ULMS Bikes Company’s Computer Architectures

Introduction

Since the invention of the first ecumenical electronic computer over years ago, computer technology has undergone a revolution to emerge as a vital tool in all dimensions of life. Computer technology has revolutionized the business world incredibly. Things will never be the same again with the numerous steps that this technology has taken in a very short time. Fortunately, the revolution does not seem to cease, and new inventions and modifications emerge every other day to enhance computer technology. Today, personal computers with high performance, large memory, and large disk storage are available at affordable prices. This change originates from improved technology and instauration in computer design courtesy of peachy innovative minds in the field. It is from the same innovation that computer architecture came to be, but what is computer architecture?

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According to Hennessy and Paterson, computer architecture is the abstract design and the cardinal functional structure of a computer organization (8). It is the design and operational account of how a computer operates riveting on the processes that the central processing unit (CPU) uses to perform internally and access information stored in the memory. Computer architecture may also include the systems and processes involved in selecting and linking hardware constituents to create efficient computer systems with high performance and cost-effectiveness (Dumas 6). However, this technology has traveled the road of adversity and has stood the test of time to be where it is today. Hennessy and Paterson concur that advancement in computer technology has not been very consistent with different impediments standing on the way more than often (2). Regardless of all these deterrents, this technology is outstanding in its function and operations. This takes us to the next topic on how computer architecture operates.

Literature on Computing Architecture

Essentially, computer architecture comprises three key subcategories: Instruction Set Architecture (ISA), micro-architecture also called computer organization, and finally system design (Murdocca & Heuring 151). ISA is the non-figurative image of a computer system, recognized by instructions and data stored in the CPU. It serves as a bridge between software and hardware (Sekhar 15). This forms part of a program including data formats, bits size, and addresses among other components of machine language. On the other hand, computer organization or micro-architecture describes a lower level of computer systems that support ISA (Johnson para, 5). Fundamentally, micro-architecture defines how constituents of a system function individually and collectively to enforce ISA operations. Different elements of a system are interlinked to work in unison to the benefit of ISA. System design on its part deals with hardware components inside a computer organization. Hardware components carry out diverse functions including connecting computer bushes and permutations, controlling the flow of data to and from the main memory, reading and writing information from memory without involving the CPU, and use of multiple CPUs within a single computing system among others (Murdocca & Heuring 159). A computer system cannot operate without the implementation and coordination of the above-mentioned components. This takes us to implementation in computer architecture.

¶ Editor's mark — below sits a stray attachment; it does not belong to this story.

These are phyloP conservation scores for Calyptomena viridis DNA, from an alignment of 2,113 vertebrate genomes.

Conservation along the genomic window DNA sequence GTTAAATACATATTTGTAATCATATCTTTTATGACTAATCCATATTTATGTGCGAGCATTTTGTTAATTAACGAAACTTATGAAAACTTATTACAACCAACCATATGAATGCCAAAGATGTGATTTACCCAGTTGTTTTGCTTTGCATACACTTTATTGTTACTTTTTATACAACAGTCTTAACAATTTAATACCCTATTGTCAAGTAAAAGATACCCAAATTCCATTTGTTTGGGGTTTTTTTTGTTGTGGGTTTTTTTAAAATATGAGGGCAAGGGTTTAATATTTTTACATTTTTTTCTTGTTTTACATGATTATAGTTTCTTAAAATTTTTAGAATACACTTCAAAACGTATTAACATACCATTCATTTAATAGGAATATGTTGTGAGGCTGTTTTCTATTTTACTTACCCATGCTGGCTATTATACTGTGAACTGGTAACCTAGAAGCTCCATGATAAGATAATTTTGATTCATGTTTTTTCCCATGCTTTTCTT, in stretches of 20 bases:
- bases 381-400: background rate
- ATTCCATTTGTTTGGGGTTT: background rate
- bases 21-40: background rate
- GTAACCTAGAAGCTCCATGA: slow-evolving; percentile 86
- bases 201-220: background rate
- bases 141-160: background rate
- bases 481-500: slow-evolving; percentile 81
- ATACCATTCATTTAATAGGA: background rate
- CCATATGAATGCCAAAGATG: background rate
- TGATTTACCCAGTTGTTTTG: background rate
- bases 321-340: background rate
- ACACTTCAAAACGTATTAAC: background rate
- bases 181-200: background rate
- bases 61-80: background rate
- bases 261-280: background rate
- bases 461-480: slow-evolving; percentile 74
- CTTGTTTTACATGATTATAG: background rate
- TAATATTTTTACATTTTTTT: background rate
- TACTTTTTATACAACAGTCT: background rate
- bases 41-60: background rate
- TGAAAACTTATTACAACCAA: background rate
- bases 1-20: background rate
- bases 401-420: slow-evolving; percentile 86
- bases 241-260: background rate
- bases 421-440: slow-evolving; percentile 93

Implementation is the design process that engineers use to convert ISA and micro-architecture into hardware (Nadhan para, 6). The implementation process occurs in stages broken down into three segments. Logic implementation is the first one and it refers to the design of micro-architecture components that register data transfer. Circuit implementation describes the design of indispensable components like gates and latches to improve performance. Physical implementation entails routing of cables that connect different circuit components (Cragon 3). After implementation, the computing system becomes usable in services like storing and retrieving information. This happens following a sequence of events as described next.